Description: This is pretty similar to the Core Inject.  The user selects the queen group, presses the Spawn Larva command, holds shift, and then for each base taps Backspace and then click the hatchery.  It is common to re-bind backspace to spacebar for convenience.  This method used to be paired with Rapid Fire but that is no longer viable in LotV.  

Pros: 
  • Extremely fast in simple scenarios where every base needs to be injected.  
  • Inject queens are already on a control group for defense.  
  • A normal inject cycle can be used to return queens to their station after pulling them for defense.  
  • Provides a brief checkup on each base.
  • Backspace naturally centers the camera on the hatchery.

Cons: 
  • More prone to wandering queens than most methods.  
  • Does not train camera hotkeys.  
  • Takes camera to all bases, not just the ones that need to be injected.
  • Requires some practice to get used to.

Mini-map Method

Selection Method: Single Control Group

Command Method: Shift-Queue

Camera Management: Click hatchery on mini-map.

Description: User select the queen group, presses Spawn Larva command, holds shift, and then clicks on each hatchery to be injected on the mini-map.  Hatcheries will be the largest squares and the target reticle will indicate when a valid target is being hovered.  The camera is not moved.

Pros:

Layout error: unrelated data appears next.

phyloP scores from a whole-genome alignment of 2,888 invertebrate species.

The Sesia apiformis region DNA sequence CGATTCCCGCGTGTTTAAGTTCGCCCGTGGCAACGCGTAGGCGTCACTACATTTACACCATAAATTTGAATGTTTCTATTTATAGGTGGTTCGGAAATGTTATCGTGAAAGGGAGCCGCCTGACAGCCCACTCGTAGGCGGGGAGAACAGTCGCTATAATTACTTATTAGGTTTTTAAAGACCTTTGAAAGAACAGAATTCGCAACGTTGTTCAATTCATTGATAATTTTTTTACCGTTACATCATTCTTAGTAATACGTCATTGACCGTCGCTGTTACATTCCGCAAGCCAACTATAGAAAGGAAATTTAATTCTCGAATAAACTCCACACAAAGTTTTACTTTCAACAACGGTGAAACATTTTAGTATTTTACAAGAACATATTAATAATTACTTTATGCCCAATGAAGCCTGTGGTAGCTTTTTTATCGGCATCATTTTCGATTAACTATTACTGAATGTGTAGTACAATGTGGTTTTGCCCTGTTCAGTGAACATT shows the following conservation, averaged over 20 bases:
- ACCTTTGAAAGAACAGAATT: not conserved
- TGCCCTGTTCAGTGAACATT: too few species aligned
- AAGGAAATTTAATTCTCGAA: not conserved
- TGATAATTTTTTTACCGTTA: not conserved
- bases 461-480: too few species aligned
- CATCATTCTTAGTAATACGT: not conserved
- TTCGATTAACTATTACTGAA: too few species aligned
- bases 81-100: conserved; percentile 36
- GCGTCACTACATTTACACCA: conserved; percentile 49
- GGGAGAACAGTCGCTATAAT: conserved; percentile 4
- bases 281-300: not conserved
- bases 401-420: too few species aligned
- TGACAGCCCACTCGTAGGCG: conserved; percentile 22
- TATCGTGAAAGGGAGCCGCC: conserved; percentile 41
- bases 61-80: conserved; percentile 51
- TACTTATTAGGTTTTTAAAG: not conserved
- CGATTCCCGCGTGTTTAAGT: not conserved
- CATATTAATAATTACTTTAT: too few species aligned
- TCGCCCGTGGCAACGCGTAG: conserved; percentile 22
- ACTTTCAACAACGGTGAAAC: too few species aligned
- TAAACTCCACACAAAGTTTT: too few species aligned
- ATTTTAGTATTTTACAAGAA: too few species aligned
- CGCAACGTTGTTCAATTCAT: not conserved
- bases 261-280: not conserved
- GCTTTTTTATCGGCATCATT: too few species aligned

• Pretty fast, depending on speed and accuracy of the mouse-hand to select hatcheries on the mini-map.  
  • Can be done without taking eyes off of a battle or scout.  
  • A normal inject cycle can be used to return queens to their station after pulling htem for defense.

Cons: 
  • Does not train base cam usage.  
  • Does not provide a base checkup.  
  • Does not provide visual indication of wandering queens when that happens.  
  • Can be slow if the user is not good at clicking hatcheries on the mini-map.

Alternative combinations

These are just some common examples.  Other combinations are possible.  One could use the Backspace camera with manual selection and command, or One could Double Tap and then use Rapid Fire to perform the actual inject.  One could use Individual Hotkey selection and Manual injection via the Mini-map.  These are all valid methods, but they may lack defining strengths to promote their use.